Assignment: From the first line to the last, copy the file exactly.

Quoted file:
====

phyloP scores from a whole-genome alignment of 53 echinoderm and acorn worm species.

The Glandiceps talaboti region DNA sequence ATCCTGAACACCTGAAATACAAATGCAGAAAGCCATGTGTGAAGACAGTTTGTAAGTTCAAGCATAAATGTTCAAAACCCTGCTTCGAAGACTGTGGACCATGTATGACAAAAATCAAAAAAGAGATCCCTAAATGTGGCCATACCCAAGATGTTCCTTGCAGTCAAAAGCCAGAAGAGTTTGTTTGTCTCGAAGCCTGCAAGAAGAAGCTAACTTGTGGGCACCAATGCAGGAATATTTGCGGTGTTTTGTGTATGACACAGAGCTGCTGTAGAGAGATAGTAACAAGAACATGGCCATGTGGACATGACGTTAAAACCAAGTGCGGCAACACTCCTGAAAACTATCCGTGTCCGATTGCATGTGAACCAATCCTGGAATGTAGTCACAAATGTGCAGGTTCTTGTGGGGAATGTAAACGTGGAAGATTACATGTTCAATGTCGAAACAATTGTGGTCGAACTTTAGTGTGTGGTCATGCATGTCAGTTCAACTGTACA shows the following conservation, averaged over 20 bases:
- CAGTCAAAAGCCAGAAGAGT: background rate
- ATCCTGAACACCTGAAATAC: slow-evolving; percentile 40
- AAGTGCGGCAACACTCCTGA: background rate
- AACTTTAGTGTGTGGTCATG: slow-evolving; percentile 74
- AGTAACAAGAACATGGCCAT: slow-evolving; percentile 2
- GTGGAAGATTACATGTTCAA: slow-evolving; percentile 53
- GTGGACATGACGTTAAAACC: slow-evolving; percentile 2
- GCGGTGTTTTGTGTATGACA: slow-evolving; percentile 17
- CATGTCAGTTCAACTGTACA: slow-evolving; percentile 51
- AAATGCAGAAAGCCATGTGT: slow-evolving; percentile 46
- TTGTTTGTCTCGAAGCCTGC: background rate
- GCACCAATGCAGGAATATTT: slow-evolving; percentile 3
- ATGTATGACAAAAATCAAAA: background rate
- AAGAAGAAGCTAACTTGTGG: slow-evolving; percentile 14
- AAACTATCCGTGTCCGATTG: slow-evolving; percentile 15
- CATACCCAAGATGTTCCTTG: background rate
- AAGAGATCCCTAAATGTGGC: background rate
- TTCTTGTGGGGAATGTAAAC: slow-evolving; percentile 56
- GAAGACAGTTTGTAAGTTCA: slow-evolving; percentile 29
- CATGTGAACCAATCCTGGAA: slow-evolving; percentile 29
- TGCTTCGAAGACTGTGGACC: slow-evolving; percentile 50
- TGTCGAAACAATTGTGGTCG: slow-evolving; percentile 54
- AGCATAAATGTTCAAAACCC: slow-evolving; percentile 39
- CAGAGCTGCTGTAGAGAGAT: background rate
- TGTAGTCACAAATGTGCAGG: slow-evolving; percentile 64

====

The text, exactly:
phyloP scores from a whole-genome alignment of 53 echinoderm and acorn worm species.

The Glandiceps talaboti region DNA sequence ATCCTGAACACCTGAAATACAAATGCAGAAAGCCATGTGTGAAGACAGTTTGTAAGTTCAAGCATAAATGTTCAAAACCCTGCTTCGAAGACTGTGGACCATGTATGACAAAAATCAAAAAAGAGATCCCTAAATGTGGCCATACCCAAGATGTTCCTTGCAGTCAAAAGCCAGAAGAGTTTGTTTGTCTCGAAGCCTGCAAGAAGAAGCTAACTTGTGGGCACCAATGCAGGAATATTTGCGGTGTTTTGTGTATGACACAGAGCTGCTGTAGAGAGATAGTAACAAGAACATGGCCATGTGGACATGACGTTAAAACCAAGTGCGGCAACACTCCTGAAAACTATCCGTGTCCGATTGCATGTGAACCAATCCTGGAATGTAGTCACAAATGTGCAGGTTCTTGTGGGGAATGTAAACGTGGAAGATTACATGTTCAATGTCGAAACAATTGTGGTCGAACTTTAGTGTGTGGTCATGCATGTCAGTTCAACTGTACA shows the following conservation, averaged over 20 bases:
- CAGTCAAAAGCCAGAAGAGT: background rate
- ATCCTGAACACCTGAAATAC: slow-evolving; percentile 40
- AAGTGCGGCAACACTCCTGA: background rate
- AACTTTAGTGTGTGGTCATG: slow-evolving; percentile 74
- AGTAACAAGAACATGGCCAT: slow-evolving; percentile 2
- GTGGAAGATTACATGTTCAA: slow-evolving; percentile 53
- GTGGACATGACGTTAAAACC: slow-evolving; percentile 2
- GCGGTGTTTTGTGTATGACA: slow-evolving; percentile 17
- CATGTCAGTTCAACTGTACA: slow-evolving; percentile 51
- AAATGCAGAAAGCCATGTGT: slow-evolving; percentile 46
- TTGTTTGTCTCGAAGCCTGC: background rate
- GCACCAATGCAGGAATATTT: slow-evolving; percentile 3
- ATGTATGACAAAAATCAAAA: background rate
- AAGAAGAAGCTAACTTGTGG: slow-evolving; percentile 14
- AAACTATCCGTGTCCGATTG: slow-evolving; percentile 15
- CATACCCAAGATGTTCCTTG: background rate
- AAGAGATCCCTAAATGTGGC: background rate
- TTCTTGTGGGGAATGTAAAC: slow-evolving; percentile 56
- GAAGACAGTTTGTAAGTTCA: slow-evolving; percentile 29
- CATGTGAACCAATCCTGGAA: slow-evolving; percentile 29
- TGCTTCGAAGACTGTGGACC: slow-evolving; percentile 50
- TGTCGAAACAATTGTGGTCG: slow-evolving; percentile 54
- AGCATAAATGTTCAAAACCC: slow-evolving; percentile 39
- CAGAGCTGCTGTAGAGAGAT: background rate
- TGTAGTCACAAATGTGCAGG: slow-evolving; percentile 64